Camas city councilors on Monday approved a nearly $1 million contract for the renovation of the Camas City Hall lobby and the new City Hall Annex building.
The bulk of the contract, $561,554, is the estimated cost for transforming the former Bank of America building in downtown Camas into the new City Hall Annex building, which will serve as the city’s permitting center.
The city purchased the 9,000-square-foot former Bank of America property at 528 N.E. Fourth Ave., as well as the site’s 0.46-acre property, for $1.6 million in December 2018, and had budgeted for $400,000 in renovation costs.
In September, the councilors learned from Camas City Administrator Pete Capell that the Annex building renovation costs had more than doubled from the city’s original estimates.
“It was just a very rough estimate,” Capell said of the city’s initial $400,000 estimate for renovating the Annex building.
Costs would have been significantly higher had city administrators not reined in grand plans that included what Capell called “all the things people thought would be valuable at city hall” — a plan that was estimated to cost $5 million.
“We called a time-out and said, ‘Let’s figure out how we can do it much less expensively,'” Capell told the Post-Record in September.
“The early estimates were before we hired an architect,” Capell added. “As soon as we started meeting with the architect, we realized the costs we had were too low. We have scaled back from the original architect’s efforts to get down below $1 million. It should turn into an excellent permit center.”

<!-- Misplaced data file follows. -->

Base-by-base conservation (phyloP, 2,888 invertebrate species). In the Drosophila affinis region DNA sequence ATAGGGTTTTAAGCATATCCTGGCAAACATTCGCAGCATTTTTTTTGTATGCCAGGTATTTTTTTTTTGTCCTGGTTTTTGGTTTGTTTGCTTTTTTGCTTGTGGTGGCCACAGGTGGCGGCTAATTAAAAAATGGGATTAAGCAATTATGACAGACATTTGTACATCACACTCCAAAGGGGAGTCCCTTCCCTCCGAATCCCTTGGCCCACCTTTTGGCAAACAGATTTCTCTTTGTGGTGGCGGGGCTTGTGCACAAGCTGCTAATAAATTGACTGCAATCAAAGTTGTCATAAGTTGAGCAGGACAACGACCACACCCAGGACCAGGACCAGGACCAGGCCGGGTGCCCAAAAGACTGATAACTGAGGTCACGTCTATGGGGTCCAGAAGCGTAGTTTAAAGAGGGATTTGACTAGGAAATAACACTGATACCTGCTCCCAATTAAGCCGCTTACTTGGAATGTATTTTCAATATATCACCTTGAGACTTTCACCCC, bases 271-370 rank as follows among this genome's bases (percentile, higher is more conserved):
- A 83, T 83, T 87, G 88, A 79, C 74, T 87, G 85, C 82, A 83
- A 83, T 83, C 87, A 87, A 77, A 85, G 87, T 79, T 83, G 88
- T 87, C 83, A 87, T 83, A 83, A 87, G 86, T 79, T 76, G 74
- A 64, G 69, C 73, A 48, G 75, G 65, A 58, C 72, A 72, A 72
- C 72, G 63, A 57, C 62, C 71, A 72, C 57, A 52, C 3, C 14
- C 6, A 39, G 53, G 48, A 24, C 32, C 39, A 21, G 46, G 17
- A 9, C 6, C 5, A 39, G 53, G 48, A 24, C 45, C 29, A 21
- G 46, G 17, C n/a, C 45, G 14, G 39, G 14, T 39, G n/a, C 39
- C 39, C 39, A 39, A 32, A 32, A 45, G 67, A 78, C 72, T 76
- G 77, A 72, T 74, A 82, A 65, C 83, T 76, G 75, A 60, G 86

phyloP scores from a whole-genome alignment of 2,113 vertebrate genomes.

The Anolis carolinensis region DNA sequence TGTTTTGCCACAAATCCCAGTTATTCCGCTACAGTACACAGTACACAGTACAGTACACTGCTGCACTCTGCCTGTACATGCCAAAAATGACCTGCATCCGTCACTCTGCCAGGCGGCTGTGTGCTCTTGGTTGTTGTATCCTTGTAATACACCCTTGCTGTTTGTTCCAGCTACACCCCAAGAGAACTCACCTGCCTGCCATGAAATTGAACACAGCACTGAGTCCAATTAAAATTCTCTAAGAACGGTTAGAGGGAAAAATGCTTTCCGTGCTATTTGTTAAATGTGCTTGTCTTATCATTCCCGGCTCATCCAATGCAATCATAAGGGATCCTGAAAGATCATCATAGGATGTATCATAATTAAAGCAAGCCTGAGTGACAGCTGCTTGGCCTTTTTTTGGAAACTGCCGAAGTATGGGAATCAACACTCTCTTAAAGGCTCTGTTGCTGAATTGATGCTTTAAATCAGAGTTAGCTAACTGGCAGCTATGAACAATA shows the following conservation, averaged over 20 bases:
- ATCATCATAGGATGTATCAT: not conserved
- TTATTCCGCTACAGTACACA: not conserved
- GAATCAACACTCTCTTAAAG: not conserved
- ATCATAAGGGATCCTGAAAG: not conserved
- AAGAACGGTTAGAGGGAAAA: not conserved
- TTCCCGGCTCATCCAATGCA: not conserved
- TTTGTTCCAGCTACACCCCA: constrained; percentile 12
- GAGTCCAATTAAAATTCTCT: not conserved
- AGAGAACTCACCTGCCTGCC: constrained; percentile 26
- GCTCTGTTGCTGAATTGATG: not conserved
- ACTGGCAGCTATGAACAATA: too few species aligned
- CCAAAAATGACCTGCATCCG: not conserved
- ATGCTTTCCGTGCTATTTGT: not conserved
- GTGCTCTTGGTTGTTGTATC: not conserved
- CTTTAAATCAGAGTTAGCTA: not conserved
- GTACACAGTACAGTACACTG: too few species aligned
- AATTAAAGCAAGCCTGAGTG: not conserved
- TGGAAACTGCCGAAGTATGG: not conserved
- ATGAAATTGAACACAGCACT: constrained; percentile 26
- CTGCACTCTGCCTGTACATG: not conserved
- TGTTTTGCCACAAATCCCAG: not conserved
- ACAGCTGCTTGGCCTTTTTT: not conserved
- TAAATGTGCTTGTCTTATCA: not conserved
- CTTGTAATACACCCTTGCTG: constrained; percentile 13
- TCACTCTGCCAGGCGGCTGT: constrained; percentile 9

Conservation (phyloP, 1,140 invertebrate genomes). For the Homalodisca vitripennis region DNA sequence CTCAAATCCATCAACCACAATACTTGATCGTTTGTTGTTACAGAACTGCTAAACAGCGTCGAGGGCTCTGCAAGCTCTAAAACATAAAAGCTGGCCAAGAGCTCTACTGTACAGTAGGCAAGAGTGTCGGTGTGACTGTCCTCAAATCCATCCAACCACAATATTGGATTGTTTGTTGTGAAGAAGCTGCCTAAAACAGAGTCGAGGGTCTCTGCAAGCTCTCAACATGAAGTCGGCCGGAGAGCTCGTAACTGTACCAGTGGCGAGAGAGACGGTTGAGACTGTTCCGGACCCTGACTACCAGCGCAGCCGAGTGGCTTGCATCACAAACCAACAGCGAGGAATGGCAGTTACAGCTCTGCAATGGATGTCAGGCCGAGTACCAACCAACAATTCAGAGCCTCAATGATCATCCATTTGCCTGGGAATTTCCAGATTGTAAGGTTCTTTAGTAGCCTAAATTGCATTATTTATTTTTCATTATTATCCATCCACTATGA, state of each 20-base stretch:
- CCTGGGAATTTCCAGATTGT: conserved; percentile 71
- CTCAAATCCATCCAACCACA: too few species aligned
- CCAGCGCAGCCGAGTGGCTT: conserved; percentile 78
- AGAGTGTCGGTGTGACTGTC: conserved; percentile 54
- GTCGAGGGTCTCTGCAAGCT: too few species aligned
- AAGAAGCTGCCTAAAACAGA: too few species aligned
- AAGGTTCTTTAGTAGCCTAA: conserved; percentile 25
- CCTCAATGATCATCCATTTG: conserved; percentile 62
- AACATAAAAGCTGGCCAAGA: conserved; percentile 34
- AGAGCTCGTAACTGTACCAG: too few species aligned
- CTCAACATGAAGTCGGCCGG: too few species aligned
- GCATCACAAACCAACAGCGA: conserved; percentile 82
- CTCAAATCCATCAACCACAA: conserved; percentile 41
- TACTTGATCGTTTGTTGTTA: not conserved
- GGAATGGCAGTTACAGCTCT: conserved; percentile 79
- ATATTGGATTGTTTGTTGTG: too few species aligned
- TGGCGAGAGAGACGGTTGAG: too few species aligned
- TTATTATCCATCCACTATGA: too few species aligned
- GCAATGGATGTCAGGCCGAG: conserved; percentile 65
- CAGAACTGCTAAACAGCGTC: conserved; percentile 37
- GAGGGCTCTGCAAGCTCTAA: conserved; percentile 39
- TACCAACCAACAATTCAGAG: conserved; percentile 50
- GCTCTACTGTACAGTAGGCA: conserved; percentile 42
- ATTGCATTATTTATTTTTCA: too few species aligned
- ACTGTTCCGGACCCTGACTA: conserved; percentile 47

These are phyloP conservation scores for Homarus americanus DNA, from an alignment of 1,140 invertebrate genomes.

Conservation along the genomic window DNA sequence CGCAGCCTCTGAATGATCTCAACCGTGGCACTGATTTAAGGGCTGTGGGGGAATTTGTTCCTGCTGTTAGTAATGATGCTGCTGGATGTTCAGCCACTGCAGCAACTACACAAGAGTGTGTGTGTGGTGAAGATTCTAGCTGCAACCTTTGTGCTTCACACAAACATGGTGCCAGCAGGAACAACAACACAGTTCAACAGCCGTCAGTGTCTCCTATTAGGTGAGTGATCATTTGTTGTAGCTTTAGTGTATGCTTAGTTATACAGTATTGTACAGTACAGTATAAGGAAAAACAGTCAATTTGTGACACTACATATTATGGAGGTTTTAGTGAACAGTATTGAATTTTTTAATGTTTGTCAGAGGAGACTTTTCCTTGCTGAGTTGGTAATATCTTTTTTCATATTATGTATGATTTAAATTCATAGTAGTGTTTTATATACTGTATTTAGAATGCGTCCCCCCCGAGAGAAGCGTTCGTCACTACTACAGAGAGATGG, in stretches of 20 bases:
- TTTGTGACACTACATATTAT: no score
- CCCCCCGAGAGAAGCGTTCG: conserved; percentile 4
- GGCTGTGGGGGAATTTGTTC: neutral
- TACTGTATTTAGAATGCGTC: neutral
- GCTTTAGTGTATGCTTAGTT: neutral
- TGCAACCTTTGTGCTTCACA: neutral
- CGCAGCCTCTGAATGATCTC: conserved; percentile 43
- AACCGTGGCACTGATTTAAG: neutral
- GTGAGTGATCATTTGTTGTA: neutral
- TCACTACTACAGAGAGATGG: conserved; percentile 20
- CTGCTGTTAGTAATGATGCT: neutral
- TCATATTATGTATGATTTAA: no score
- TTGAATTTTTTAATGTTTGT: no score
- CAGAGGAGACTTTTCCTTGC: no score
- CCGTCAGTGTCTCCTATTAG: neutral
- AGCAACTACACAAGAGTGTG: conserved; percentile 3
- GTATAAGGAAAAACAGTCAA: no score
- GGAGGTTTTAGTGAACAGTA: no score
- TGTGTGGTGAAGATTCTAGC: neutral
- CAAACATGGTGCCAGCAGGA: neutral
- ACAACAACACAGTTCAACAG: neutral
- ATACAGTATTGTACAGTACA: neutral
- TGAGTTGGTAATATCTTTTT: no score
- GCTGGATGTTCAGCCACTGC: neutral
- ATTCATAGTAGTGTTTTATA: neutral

The contract had been lumped into the Council’s consent agenda, in which city leaders approve a variety of “housekeeping” items with one vote, but City Councilwoman Melissa Smith asked that the item be removed from the consent agenda and tackled separately.
At the end of the Council’s regular meeting on Monday night, Smith questioned a few items in the contract that didn’t seem to be funded and wondered if the city might need to pay more at a later date.
Capell said those items, which included hazardous material identification and testing; security design; detailed heating, ventilation and air-conditioning (HVAC) load calculations and furniture procurement, were not part of the services requested by the city and were not needed.
“It is my understanding that everything we need for the Annex building and City Hall are inclusive in this,” Capell said.
Smith said she hoped the city would not incur other costs and pointed out language in the contract that states the city would be charged an hourly rate for additional architectural services not included in the nearly $1 million “lump sum” contract cost.
LSW Architects, an established firm that has worked on projects throughout Clark County for more than 60 years and was contracted for the recent Jemtegaard Middle and Columbia River Gorge Elementary school designs in Washougal, submitted a list of hourly fees, which range from $80 for support staff and $150 for a level-two architect to $185 for an associate and $315 for a principal.
“When we bought the (Bank of America) building we went over and were told we had $400,000 left over and now we’re almost at $1 million and that concerns me,” Smith said Monday night, commenting on the fact that the city paid about $100,000 more for the building due to a bidding war with Riverview Bank.
According to the contract, it will take a total of 46 weeks, including 28 weeks for construction, for the entire project to be completed at City Hall and at the City Hall Annex.